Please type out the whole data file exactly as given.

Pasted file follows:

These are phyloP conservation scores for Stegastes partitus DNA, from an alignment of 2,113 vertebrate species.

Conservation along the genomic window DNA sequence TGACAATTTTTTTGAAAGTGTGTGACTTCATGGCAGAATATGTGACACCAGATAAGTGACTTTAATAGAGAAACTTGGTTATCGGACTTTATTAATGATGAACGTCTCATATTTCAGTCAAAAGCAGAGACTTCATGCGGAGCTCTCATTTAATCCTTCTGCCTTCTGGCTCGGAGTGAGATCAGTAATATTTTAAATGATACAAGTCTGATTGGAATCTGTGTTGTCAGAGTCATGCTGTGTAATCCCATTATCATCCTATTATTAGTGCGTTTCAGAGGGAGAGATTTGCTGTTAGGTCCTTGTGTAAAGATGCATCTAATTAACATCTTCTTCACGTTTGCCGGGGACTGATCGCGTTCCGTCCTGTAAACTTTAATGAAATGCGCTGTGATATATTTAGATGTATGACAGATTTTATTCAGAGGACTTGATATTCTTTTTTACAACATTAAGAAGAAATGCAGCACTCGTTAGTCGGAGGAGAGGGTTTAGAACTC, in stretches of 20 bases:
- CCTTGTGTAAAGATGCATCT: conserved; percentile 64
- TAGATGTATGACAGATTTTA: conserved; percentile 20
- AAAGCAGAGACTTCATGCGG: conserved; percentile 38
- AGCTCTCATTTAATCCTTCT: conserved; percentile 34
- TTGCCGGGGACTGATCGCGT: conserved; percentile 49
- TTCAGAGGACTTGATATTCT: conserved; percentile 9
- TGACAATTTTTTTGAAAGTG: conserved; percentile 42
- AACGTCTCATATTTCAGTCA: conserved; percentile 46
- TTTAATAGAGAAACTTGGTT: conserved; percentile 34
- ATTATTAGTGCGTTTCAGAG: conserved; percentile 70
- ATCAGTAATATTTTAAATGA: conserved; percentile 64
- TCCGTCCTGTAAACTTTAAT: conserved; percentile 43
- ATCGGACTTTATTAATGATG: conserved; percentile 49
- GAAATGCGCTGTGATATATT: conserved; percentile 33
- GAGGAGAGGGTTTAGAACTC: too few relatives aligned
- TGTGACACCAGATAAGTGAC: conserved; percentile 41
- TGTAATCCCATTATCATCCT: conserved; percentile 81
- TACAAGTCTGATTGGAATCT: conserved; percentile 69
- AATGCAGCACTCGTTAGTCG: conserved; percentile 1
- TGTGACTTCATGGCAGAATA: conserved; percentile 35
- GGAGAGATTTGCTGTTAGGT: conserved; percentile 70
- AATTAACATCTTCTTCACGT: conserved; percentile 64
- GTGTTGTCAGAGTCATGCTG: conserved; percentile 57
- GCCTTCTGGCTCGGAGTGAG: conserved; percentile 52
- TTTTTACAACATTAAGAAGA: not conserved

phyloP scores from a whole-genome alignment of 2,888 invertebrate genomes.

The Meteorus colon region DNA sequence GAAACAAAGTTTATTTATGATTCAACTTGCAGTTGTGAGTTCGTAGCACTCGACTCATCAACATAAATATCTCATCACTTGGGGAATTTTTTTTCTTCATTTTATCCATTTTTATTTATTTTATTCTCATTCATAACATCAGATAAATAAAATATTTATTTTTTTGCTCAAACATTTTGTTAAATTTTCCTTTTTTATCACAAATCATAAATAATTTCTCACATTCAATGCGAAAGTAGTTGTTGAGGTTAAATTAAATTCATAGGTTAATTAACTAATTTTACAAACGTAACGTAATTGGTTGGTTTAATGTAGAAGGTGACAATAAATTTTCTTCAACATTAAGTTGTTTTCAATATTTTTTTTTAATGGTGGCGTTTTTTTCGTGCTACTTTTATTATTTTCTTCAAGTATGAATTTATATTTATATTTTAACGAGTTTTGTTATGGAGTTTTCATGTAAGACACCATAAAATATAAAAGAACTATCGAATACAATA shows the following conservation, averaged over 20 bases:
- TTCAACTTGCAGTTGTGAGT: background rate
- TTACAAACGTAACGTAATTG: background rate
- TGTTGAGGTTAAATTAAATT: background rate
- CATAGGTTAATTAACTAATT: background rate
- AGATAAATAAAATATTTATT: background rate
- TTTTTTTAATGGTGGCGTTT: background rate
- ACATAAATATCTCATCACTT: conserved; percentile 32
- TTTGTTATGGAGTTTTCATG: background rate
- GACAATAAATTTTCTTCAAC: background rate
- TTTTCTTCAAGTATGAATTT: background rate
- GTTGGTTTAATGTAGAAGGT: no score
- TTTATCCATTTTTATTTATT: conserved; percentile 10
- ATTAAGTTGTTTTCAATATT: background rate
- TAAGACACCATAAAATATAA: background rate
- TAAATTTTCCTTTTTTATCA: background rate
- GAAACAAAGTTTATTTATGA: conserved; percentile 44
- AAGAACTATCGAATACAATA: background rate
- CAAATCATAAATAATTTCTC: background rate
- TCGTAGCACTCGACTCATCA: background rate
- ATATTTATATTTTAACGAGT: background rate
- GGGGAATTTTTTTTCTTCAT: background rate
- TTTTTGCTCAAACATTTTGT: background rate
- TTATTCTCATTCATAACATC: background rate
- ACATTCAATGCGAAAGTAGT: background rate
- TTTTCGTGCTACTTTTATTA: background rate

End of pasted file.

These are phyloP conservation scores for Stegastes partitus DNA, from an alignment of 2,113 vertebrate species.

Conservation along the genomic window DNA sequence TGACAATTTTTTTGAAAGTGTGTGACTTCATGGCAGAATATGTGACACCAGATAAGTGACTTTAATAGAGAAACTTGGTTATCGGACTTTATTAATGATGAACGTCTCATATTTCAGTCAAAAGCAGAGACTTCATGCGGAGCTCTCATTTAATCCTTCTGCCTTCTGGCTCGGAGTGAGATCAGTAATATTTTAAATGATACAAGTCTGATTGGAATCTGTGTTGTCAGAGTCATGCTGTGTAATCCCATTATCATCCTATTATTAGTGCGTTTCAGAGGGAGAGATTTGCTGTTAGGTCCTTGTGTAAAGATGCATCTAATTAACATCTTCTTCACGTTTGCCGGGGACTGATCGCGTTCCGTCCTGTAAACTTTAATGAAATGCGCTGTGATATATTTAGATGTATGACAGATTTTATTCAGAGGACTTGATATTCTTTTTTACAACATTAAGAAGAAATGCAGCACTCGTTAGTCGGAGGAGAGGGTTTAGAACTC, in stretches of 20 bases:
- CCTTGTGTAAAGATGCATCT: conserved; percentile 64
- TAGATGTATGACAGATTTTA: conserved; percentile 20
- AAAGCAGAGACTTCATGCGG: conserved; percentile 38
- AGCTCTCATTTAATCCTTCT: conserved; percentile 34
- TTGCCGGGGACTGATCGCGT: conserved; percentile 49
- TTCAGAGGACTTGATATTCT: conserved; percentile 9
- TGACAATTTTTTTGAAAGTG: conserved; percentile 42
- AACGTCTCATATTTCAGTCA: conserved; percentile 46
- TTTAATAGAGAAACTTGGTT: conserved; percentile 34
- ATTATTAGTGCGTTTCAGAG: conserved; percentile 70
- ATCAGTAATATTTTAAATGA: conserved; percentile 64
- TCCGTCCTGTAAACTTTAAT: conserved; percentile 43
- ATCGGACTTTATTAATGATG: conserved; percentile 49
- GAAATGCGCTGTGATATATT: conserved; percentile 33
- GAGGAGAGGGTTTAGAACTC: too few relatives aligned
- TGTGACACCAGATAAGTGAC: conserved; percentile 41
- TGTAATCCCATTATCATCCT: conserved; percentile 81
- TACAAGTCTGATTGGAATCT: conserved; percentile 69
- AATGCAGCACTCGTTAGTCG: conserved; percentile 1
- TGTGACTTCATGGCAGAATA: conserved; percentile 35
- GGAGAGATTTGCTGTTAGGT: conserved; percentile 70
- AATTAACATCTTCTTCACGT: conserved; percentile 64
- GTGTTGTCAGAGTCATGCTG: conserved; percentile 57
- GCCTTCTGGCTCGGAGTGAG: conserved; percentile 52
- TTTTTACAACATTAAGAAGA: not conserved

phyloP scores from a whole-genome alignment of 2,888 invertebrate genomes.

The Meteorus colon region DNA sequence GAAACAAAGTTTATTTATGATTCAACTTGCAGTTGTGAGTTCGTAGCACTCGACTCATCAACATAAATATCTCATCACTTGGGGAATTTTTTTTCTTCATTTTATCCATTTTTATTTATTTTATTCTCATTCATAACATCAGATAAATAAAATATTTATTTTTTTGCTCAAACATTTTGTTAAATTTTCCTTTTTTATCACAAATCATAAATAATTTCTCACATTCAATGCGAAAGTAGTTGTTGAGGTTAAATTAAATTCATAGGTTAATTAACTAATTTTACAAACGTAACGTAATTGGTTGGTTTAATGTAGAAGGTGACAATAAATTTTCTTCAACATTAAGTTGTTTTCAATATTTTTTTTTAATGGTGGCGTTTTTTTCGTGCTACTTTTATTATTTTCTTCAAGTATGAATTTATATTTATATTTTAACGAGTTTTGTTATGGAGTTTTCATGTAAGACACCATAAAATATAAAAGAACTATCGAATACAATA shows the following conservation, averaged over 20 bases:
- TTCAACTTGCAGTTGTGAGT: background rate
- TTACAAACGTAACGTAATTG: background rate
- TGTTGAGGTTAAATTAAATT: background rate
- CATAGGTTAATTAACTAATT: background rate
- AGATAAATAAAATATTTATT: background rate
- TTTTTTTAATGGTGGCGTTT: background rate
- ACATAAATATCTCATCACTT: conserved; percentile 32
- TTTGTTATGGAGTTTTCATG: background rate
- GACAATAAATTTTCTTCAAC: background rate
- TTTTCTTCAAGTATGAATTT: background rate
- GTTGGTTTAATGTAGAAGGT: no score
- TTTATCCATTTTTATTTATT: conserved; percentile 10
- ATTAAGTTGTTTTCAATATT: background rate
- TAAGACACCATAAAATATAA: background rate
- TAAATTTTCCTTTTTTATCA: background rate
- GAAACAAAGTTTATTTATGA: conserved; percentile 44
- AAGAACTATCGAATACAATA: background rate
- CAAATCATAAATAATTTCTC: background rate
- TCGTAGCACTCGACTCATCA: background rate
- ATATTTATATTTTAACGAGT: background rate
- GGGGAATTTTTTTTCTTCAT: background rate
- TTTTTGCTCAAACATTTTGT: background rate
- TTATTCTCATTCATAACATC: background rate
- ACATTCAATGCGAAAGTAGT: background rate
- TTTTCGTGCTACTTTTATTA: background rate